Fashion for Good launches the Renewable Carbon Textiles Project today, bringing together a pioneering consortium to accelerate the development of Polyhydroxyalkanoates or PHA polymer fibres; a promising biosynthetic alternative to fossil based fibres with the potential to reduce carbon emissions in the fashion supply chain.
The project brings together key industry players to investigate, test and validate the solutions provided by innovators in the PHA polymer space. With catalytic funding provided by Laudes Foundation, collaborating partners include BESTSELLER, Norrøna, PVH Corp. and the Fabrics Division of W. L. Gore & Associates providing industry expertise and financial support. Participating innovators Bio Craft Innovation (formerly Biomize), Full Cycle Bioplastics and Newlight Technologies contribute their solutions to validate their potential, providing insights to scale the industry in the long term.
“There is an urgent need to find replacements for the predominantly fossil based fibres in the fashion industry through solutions such as biosynthetics from renewable sources. PHA polymers represent an exciting, yet challenging solution for reducing carbon emissions in the fashion industry, and this project aims to drive further innovation in this space to bring them to scale.” – Katrin Ley, Managing Director – Fashion for Good
The fashion industry accounts for around 4% of global greenhouse gas emissions (GHG-e), with 38% of these emissions coming from raw material production, preparation and processing and 3% from end-of-use. Polyester fibre is one of the most widely used in the fashion industry making up 52% of global fibre production.
The production of these virgin fossil-based polyester fibres are responsible for increased greenhouse gas emissions3 and their use results in the release of microplastics into the natural environment. Under the umbrella of the Renewable Carbon Framework initiated by nova-Institute, Biosynthetics made from renewable sources, such as agricultural byproducts, provide a solution to reduce plastic production and, ultimately, a brand’s overarching carbon footprint. In particular, PHA polymers provide a bio-based, marine and soil compostable solution to fossil-fuel derived polyester fibres, and could be a possible holy grail to decarbonising the fashion industry.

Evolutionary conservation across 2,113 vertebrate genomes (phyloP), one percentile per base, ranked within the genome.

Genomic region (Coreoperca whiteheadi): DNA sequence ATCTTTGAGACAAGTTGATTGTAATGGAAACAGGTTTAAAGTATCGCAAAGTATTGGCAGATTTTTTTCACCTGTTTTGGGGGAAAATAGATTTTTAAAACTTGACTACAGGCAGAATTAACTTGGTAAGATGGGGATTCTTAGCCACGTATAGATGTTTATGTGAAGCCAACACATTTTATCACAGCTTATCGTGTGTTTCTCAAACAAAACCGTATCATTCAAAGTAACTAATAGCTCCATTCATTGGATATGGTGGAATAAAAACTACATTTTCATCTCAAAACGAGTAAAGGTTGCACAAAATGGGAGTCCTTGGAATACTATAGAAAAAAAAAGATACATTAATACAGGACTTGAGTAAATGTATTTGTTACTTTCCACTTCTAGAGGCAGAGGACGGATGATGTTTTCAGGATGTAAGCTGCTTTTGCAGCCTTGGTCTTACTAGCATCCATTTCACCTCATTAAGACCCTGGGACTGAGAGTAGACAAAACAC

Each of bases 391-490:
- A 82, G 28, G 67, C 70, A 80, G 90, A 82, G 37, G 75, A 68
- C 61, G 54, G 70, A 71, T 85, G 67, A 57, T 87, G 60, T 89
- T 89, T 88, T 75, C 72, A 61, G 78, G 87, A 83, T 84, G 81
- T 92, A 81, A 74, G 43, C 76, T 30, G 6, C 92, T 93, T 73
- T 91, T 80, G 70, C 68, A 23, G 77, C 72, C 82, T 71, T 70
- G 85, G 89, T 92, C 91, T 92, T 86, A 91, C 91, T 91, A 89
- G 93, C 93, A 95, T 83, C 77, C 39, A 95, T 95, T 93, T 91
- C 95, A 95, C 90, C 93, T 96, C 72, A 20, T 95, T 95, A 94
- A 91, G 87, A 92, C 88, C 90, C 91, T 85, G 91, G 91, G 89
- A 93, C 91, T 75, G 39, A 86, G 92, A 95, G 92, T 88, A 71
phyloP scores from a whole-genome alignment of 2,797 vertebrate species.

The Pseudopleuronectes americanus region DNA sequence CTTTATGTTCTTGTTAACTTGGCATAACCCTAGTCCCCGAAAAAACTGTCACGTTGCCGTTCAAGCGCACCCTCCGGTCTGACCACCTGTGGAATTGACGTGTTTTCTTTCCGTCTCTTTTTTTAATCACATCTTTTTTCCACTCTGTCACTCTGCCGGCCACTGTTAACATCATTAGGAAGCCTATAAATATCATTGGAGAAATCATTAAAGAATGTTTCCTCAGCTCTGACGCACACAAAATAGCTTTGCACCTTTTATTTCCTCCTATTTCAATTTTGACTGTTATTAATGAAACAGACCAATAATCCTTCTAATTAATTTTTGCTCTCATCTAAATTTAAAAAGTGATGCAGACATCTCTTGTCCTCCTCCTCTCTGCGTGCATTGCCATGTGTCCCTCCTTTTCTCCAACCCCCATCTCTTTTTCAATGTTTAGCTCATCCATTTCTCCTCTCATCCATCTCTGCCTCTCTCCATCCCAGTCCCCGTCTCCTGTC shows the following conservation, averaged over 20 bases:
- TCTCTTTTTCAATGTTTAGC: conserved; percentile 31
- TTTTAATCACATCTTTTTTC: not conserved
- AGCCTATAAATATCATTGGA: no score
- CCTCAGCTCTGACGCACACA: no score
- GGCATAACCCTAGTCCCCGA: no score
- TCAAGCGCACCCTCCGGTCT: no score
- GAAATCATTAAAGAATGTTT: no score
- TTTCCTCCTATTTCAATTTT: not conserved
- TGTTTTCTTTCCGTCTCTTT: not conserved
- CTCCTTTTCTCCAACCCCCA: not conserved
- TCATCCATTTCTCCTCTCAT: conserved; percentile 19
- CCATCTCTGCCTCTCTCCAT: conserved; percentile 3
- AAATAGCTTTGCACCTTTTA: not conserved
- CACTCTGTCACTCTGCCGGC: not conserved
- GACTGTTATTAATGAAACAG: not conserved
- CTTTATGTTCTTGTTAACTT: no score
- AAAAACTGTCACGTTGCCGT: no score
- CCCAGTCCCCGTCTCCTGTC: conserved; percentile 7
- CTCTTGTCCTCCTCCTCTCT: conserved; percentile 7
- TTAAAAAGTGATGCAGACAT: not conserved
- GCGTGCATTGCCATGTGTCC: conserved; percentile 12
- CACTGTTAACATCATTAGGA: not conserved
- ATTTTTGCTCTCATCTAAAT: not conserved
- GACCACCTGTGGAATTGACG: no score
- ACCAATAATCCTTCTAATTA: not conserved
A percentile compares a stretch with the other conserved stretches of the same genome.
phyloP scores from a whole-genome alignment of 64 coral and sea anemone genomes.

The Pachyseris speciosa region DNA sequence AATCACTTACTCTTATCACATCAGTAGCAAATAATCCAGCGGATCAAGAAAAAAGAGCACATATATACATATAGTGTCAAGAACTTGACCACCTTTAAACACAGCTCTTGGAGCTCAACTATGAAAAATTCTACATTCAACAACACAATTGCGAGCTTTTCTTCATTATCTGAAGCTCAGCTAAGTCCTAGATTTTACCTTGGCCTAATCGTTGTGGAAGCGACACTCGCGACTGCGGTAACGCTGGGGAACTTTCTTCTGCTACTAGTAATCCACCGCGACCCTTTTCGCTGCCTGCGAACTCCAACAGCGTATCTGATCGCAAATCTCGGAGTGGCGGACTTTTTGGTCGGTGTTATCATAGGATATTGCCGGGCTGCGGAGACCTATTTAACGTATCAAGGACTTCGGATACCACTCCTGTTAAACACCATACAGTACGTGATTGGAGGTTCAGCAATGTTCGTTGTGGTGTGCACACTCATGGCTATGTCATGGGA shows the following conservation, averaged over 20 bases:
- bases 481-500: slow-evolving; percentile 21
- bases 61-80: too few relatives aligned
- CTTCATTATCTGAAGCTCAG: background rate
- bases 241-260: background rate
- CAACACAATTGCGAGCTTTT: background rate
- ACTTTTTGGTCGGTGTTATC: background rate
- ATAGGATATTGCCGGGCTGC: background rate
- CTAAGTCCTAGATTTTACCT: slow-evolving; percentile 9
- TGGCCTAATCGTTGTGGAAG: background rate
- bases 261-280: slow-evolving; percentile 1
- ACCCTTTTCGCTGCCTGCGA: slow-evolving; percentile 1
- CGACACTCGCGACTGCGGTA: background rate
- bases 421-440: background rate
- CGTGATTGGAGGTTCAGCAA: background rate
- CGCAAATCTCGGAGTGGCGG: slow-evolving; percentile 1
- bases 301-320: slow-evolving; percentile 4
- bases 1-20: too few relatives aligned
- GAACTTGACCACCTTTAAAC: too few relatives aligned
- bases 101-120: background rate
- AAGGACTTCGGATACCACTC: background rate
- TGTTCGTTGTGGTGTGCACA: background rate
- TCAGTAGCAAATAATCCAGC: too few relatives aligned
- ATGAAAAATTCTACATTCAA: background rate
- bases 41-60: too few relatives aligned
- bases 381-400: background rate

“Laudes Foundation is excited to support this consortium as a first step towards reducing fashion’s dependence on oil-based synthetics. This initiative is critical to unlocking the potential of renewable sources of fibres for the future and demonstrating their viability to the industry.” – Lakshmi Poti, Senior Programme Manager, Laudes Foundation
The Renewable Carbon Textiles Project is orchestrated by Fashion for Good, with catalytic funding provided by Laudes Foundation, in collaboration with partner brands BESTSELLER, Norrøna, PVH Corp., parent company of Calvin Klein and Tommy Hilfiger, and Gore, participating in testing and developing output materials, as well as providing their technical expertise and industry insights. This will enable the evaluation of the suitability of PHA polymers, accelerate fibre development and production, and determine scalability in the traditional supply chain. The end-of-use pathways for the fibres will be evaluated through third-party degradation and recyclability testing, to ensure circularity.
“Biopolymers represent an exciting area of innovation to help tackle both the use of virgin resources whilst opening up potential solutions for other sustainability challenges. Within this space, the family of PHA polymers is particularly exciting as they have a variety of performance characteristics, many of which are still to be explored. This project is a fantastic opportunity to drive forward fibre development which has the potential to be incredibly disruptive to the industry.” – Sophie Mather, biov8tion, a Fashion for Good Advisor
Bio Craft Innovation, Full Cycle Bioplastics and Newlight, leading innovators in the field of biopolymers, join the project applying their expertise in biology, chemistry and engineering to not only produce the fibres, but also further develop fibre melt-spinning, a traditionally challenging, yet critical step in PHA production. Until now, commercial melt-spinning trials have not used PHA polymers. As such, there are still some manufacturing challenges and additional technical assessments needed to compare and evaluate the different polymers.